When it comes to disposing of incandescent bulbs, the options are many. There are traditional options such as recycling and reusing the bulbs, but you can also recycle CFL bulbs at your local hazardous waste facility. Recycling is easier than ever with new electronic waste recycling programs. So what’s the best way to get rid of those old light bulbs? Read more information on how to responsibly dispose of incandescent and compact fluorescent light bulbs (CFLs).
Recycle your incandescent light bulbs.
Recycling light bulbs is important for the environment and for your wallet. Recycling programs often offer free or discounted recycling, so check to see if you can get a discount on the cost of new bulbs by returning old ones. Some states have laws requiring stores to accept bulb returns; check to see if your local waste management authority also requires it.
If no program is in operation where you live, consider using the following ideas:
- Install compact fluorescent lamps (CFLs) throughout your home. They are more expensive than traditional incandescent bulbs, but last longer and use less energy than their counterparts. CFLs also do not contain mercury like other types of lighting, making them safe enough to be disposed of with normal household waste after burning out (check with your local waste management authority).
- Install LED lamps in your home or office instead of standard incandescent bulbs. LEDs can last up to 50 times longer than traditional light sources, so you won’t have to replace them often!
Reuse your old light bulbs for holiday decorations.
- Use in a vase.
- Use as a candle holder.
- Use as a decorative element.
- Use as a bird feeder.
- Use as an outdoor wind chime (be careful with this one; it’s easy to knock over or break).
Dispose of old CFL bulbs at your local hazardous waste disposal facility.
If you have a CFL bulb that has reached the end of its life and you still want to dispose of it properly, there are several ways to do so.
- You can take your CFL bulbs to your local hazardous waste disposal facility. A list of hazardous waste facilities in your area can be found on the EPA’s website.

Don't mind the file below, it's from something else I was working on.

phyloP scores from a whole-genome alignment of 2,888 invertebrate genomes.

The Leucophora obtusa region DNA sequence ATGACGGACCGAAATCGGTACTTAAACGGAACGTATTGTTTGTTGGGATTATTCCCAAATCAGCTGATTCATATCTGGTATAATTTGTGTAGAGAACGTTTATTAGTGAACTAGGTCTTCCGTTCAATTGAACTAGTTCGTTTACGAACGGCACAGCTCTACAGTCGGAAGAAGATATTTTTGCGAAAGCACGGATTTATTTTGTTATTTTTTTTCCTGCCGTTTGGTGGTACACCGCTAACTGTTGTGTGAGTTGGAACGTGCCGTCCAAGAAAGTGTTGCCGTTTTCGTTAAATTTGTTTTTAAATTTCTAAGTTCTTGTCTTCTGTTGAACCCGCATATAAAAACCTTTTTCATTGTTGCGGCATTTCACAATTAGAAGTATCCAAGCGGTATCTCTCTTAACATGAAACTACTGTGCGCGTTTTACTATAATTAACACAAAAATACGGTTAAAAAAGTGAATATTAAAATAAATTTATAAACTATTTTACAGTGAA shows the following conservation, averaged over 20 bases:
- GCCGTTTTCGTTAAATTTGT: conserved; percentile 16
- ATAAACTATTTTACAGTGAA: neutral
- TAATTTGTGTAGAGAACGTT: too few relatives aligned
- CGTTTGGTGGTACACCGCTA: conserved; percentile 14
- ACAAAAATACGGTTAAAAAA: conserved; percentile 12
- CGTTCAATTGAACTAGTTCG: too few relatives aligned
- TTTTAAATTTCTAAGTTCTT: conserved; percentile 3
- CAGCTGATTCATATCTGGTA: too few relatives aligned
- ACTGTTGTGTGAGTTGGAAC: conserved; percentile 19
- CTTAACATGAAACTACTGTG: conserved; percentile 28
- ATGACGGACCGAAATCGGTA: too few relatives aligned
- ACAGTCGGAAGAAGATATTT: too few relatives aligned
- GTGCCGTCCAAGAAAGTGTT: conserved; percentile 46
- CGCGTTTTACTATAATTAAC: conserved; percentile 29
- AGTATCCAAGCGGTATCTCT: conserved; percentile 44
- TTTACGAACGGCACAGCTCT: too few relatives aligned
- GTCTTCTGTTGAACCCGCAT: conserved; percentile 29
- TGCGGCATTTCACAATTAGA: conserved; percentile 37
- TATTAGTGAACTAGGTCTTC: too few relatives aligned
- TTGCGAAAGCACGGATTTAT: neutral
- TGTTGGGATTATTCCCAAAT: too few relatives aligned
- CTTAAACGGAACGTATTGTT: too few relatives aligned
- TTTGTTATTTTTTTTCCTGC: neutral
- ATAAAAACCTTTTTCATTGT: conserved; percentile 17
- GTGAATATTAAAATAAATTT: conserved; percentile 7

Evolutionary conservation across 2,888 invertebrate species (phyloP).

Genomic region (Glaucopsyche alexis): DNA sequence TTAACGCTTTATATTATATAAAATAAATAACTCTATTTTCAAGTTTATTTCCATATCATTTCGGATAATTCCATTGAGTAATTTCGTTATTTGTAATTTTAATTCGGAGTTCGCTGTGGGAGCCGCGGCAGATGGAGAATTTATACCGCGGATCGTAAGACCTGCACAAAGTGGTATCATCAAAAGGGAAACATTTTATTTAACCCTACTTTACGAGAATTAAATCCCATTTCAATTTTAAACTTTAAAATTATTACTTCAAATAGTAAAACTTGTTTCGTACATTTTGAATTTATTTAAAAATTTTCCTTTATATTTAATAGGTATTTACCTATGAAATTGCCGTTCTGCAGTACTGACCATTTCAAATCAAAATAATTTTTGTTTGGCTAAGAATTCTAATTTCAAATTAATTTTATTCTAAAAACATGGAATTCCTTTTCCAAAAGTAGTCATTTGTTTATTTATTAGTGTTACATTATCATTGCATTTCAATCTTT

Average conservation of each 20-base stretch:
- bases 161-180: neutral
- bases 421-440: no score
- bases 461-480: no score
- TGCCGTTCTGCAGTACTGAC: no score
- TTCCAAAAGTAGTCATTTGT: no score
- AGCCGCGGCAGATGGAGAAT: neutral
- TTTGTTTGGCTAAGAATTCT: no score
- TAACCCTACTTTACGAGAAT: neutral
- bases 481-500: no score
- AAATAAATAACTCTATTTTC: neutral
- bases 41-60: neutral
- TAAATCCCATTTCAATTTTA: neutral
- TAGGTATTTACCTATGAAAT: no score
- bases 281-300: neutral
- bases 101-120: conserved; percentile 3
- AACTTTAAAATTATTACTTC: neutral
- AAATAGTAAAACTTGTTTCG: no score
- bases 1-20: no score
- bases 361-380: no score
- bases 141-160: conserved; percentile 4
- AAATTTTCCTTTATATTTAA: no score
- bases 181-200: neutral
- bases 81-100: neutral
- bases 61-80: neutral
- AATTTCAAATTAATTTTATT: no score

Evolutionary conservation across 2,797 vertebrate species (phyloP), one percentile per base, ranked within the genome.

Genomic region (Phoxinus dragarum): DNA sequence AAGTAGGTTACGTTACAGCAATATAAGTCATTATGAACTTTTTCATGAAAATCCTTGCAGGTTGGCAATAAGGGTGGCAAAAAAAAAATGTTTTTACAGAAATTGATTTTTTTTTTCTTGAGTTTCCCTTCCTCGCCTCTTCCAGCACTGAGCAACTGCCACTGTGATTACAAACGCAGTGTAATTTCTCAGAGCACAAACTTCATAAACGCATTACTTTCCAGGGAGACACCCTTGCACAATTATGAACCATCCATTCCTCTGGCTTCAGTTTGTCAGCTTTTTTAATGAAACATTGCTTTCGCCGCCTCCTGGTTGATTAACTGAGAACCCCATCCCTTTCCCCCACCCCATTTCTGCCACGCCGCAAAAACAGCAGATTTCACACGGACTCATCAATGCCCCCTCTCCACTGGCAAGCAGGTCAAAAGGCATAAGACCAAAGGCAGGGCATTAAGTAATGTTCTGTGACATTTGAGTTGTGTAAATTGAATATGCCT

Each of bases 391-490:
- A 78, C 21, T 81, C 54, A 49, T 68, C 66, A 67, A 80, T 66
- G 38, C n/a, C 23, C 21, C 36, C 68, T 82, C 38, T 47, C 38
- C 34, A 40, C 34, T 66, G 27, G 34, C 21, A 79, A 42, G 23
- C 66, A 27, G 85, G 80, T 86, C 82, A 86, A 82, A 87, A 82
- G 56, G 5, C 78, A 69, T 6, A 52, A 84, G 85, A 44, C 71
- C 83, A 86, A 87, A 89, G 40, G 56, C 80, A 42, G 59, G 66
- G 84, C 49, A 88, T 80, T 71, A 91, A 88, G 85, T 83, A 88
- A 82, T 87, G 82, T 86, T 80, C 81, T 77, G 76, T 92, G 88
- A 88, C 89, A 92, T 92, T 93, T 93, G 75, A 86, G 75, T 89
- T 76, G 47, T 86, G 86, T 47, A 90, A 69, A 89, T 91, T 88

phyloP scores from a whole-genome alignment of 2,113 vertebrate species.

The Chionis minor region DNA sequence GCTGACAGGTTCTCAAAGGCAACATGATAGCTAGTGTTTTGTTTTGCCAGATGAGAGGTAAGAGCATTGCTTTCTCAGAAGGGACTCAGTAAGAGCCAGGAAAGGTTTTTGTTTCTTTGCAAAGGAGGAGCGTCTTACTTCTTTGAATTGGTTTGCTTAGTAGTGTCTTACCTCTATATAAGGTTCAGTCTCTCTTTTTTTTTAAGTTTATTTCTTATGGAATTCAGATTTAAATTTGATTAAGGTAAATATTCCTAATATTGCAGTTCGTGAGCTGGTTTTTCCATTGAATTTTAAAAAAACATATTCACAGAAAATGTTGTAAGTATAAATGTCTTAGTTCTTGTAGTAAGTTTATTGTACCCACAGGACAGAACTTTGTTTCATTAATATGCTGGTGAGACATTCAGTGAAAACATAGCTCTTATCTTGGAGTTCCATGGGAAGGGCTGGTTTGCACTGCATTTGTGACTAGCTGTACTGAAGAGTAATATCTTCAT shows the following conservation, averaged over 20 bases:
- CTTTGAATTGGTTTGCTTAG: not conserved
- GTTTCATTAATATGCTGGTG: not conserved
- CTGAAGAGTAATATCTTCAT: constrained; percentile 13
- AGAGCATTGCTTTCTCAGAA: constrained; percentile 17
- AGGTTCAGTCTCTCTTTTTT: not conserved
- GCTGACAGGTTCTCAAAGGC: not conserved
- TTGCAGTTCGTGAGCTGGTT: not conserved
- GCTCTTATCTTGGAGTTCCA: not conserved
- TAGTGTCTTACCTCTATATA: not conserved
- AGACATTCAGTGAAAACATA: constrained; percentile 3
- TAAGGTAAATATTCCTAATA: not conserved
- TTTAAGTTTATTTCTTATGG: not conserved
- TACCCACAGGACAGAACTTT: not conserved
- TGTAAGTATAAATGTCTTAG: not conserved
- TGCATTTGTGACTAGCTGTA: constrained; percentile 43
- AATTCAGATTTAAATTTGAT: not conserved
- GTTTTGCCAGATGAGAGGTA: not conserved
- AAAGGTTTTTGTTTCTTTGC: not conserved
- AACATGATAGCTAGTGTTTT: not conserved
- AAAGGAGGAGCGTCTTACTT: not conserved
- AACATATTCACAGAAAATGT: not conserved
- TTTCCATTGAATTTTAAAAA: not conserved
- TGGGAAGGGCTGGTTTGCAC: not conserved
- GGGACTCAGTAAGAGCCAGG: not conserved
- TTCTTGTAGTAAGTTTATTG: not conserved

- Do not put CFL bulbs in the trash or recycling garbage cans! This may sound obvious, but some people don’t realize that they should be disposed of differently than other household items because they don’t often come into direct contact with people or animals. It’s important to keep this in mind when disposing of all types of broken glass, including light bulbs and mirrors; these materials can cause injury if mishandled by children or pets who may try to pick them up out of curiosity.
Responsible recycling and disposal of light bulbs are very simple.
There is no need to worry about the proper disposal of light bulbs, as long as you follow the above instructions. Remember that recycling and disposal is always better than throwing old bulbs in the garbage, which can lead to environmental hazards. Now that you know how to recycle and dispose of light bulbs, don’t hesitate to share this information with others!
Incandescent bulbs are being phased out in favor of more energy-efficient ones, but that doesn’t mean you have to stop using them. In fact, many communities still require old bulbs for safety reasons. Reusing these bulbs is not only good for the environment, but also helps keep costs down for consumers. In addition, recycling programs offer incentives such as credits for new products or discounts on utility bills! So don’t throw away those old light bulbs just yet!